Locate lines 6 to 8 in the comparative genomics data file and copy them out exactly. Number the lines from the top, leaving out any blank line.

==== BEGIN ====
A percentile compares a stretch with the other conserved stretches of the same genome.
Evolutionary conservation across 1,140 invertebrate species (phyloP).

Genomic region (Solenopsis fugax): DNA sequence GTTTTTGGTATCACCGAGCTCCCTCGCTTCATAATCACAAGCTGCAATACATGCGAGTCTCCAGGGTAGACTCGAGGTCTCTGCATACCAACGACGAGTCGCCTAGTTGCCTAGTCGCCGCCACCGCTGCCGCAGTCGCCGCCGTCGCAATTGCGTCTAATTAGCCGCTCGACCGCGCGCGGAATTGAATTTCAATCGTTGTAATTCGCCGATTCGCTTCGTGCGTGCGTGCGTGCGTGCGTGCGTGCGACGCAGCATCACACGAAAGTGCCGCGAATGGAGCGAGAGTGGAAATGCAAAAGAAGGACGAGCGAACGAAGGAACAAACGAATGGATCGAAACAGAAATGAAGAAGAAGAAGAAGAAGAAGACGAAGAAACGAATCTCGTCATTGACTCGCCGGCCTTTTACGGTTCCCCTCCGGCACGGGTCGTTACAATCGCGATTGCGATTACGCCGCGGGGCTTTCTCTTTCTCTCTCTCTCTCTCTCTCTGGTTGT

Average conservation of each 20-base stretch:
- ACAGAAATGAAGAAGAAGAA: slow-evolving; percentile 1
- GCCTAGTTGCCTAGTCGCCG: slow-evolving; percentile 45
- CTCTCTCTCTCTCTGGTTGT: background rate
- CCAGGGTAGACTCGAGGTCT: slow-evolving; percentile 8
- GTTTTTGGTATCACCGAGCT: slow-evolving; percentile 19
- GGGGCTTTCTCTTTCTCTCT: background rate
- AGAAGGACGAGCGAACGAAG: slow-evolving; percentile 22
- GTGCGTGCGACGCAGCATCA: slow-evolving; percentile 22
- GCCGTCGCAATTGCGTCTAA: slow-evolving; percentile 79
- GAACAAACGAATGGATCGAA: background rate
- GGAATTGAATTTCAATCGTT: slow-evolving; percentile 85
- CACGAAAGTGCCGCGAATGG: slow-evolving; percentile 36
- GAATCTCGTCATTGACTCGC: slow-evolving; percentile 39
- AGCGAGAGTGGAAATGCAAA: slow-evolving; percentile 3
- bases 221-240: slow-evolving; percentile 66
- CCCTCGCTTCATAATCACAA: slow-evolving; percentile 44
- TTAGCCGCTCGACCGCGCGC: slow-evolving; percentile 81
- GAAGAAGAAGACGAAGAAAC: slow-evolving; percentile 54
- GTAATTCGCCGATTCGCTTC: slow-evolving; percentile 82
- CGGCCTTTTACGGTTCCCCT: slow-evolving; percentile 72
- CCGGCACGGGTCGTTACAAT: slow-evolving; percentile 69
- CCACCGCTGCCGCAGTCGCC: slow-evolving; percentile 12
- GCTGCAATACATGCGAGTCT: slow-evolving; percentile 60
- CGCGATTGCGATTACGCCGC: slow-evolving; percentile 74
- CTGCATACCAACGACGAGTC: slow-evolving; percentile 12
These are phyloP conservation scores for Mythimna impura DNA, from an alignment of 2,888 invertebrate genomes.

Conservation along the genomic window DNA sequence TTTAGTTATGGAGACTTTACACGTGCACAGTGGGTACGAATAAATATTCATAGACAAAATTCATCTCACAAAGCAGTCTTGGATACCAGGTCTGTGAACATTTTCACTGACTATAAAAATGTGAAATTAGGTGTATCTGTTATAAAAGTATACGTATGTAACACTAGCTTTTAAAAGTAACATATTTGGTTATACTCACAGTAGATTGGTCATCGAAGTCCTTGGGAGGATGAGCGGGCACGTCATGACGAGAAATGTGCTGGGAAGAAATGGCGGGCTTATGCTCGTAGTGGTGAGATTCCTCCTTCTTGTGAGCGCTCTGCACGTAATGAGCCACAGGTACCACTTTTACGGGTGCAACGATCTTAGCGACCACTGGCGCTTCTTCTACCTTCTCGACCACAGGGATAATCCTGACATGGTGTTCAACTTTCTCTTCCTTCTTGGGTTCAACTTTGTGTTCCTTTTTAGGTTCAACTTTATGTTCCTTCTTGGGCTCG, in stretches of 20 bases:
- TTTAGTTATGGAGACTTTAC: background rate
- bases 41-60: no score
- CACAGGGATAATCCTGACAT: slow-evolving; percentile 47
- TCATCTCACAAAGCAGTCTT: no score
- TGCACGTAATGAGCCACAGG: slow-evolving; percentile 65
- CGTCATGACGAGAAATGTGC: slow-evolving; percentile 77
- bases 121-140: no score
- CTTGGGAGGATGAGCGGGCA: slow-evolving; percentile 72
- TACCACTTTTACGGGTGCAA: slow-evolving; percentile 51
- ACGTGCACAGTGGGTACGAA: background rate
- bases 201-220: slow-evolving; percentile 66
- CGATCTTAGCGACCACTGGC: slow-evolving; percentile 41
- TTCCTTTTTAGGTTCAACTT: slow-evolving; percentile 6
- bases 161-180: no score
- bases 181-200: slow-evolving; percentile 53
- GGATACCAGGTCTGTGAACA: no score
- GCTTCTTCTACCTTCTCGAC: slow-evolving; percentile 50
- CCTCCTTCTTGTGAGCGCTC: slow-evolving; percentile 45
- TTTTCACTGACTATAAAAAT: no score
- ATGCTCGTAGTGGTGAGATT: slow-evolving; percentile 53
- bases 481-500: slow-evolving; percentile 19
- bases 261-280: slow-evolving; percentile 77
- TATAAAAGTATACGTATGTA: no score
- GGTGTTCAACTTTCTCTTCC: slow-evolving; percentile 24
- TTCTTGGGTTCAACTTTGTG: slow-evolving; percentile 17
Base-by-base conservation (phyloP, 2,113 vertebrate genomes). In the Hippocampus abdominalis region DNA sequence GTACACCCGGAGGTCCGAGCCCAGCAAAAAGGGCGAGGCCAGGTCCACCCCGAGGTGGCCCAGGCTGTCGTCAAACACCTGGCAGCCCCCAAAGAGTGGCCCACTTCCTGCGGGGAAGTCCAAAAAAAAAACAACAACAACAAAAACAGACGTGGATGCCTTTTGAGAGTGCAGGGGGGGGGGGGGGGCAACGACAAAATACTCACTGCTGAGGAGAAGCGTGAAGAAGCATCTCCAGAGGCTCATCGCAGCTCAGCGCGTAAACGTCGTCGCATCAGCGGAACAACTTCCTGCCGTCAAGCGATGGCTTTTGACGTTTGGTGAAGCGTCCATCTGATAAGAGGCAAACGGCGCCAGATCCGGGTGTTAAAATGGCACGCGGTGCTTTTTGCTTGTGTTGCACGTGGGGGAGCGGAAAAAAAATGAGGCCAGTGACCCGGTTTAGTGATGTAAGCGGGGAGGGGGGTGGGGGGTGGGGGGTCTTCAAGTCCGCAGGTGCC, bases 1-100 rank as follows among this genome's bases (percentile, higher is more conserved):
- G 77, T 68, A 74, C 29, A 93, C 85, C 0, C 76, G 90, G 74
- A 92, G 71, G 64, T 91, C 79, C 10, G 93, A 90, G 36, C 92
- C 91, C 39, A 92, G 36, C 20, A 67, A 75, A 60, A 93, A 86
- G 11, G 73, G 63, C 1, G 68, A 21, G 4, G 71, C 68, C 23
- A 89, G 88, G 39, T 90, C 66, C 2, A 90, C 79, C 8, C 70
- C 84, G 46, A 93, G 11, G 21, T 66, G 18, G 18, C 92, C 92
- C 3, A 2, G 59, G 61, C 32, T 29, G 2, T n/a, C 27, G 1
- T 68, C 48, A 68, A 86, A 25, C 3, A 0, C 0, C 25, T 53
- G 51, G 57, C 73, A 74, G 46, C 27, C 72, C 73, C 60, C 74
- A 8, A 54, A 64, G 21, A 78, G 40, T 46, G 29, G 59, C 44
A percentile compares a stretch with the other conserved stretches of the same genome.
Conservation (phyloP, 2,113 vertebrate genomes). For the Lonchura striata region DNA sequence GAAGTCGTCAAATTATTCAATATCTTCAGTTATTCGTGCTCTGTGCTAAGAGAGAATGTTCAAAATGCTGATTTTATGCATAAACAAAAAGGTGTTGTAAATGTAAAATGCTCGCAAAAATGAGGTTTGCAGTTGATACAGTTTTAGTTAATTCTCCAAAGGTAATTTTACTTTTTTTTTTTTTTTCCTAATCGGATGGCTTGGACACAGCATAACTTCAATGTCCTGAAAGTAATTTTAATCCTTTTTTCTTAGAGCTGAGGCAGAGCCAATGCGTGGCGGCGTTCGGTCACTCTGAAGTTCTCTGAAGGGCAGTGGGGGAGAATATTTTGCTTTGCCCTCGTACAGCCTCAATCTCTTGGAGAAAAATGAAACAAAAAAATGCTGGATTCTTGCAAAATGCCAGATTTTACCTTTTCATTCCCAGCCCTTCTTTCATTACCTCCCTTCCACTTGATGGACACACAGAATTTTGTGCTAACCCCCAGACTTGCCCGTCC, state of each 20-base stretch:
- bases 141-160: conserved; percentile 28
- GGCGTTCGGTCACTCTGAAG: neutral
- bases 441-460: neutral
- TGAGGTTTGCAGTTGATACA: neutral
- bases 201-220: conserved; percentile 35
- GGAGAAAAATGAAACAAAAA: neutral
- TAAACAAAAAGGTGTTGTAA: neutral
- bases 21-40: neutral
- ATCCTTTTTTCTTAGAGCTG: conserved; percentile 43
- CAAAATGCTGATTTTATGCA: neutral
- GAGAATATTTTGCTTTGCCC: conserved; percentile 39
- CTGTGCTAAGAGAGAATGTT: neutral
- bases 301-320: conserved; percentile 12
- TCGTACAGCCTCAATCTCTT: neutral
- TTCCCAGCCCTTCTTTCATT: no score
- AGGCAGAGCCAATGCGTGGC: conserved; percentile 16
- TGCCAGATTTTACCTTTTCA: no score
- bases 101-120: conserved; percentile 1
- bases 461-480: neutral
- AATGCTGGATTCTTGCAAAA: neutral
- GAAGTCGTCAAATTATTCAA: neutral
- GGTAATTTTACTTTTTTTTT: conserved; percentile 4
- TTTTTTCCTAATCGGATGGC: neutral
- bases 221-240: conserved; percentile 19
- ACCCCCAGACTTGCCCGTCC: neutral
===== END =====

- GCCTAGTTGCCTAGTCGCCG: slow-evolving; percentile 45
- CTCTCTCTCTCTCTGGTTGT: background rate
- CCAGGGTAGACTCGAGGTCT: slow-evolving; percentile 8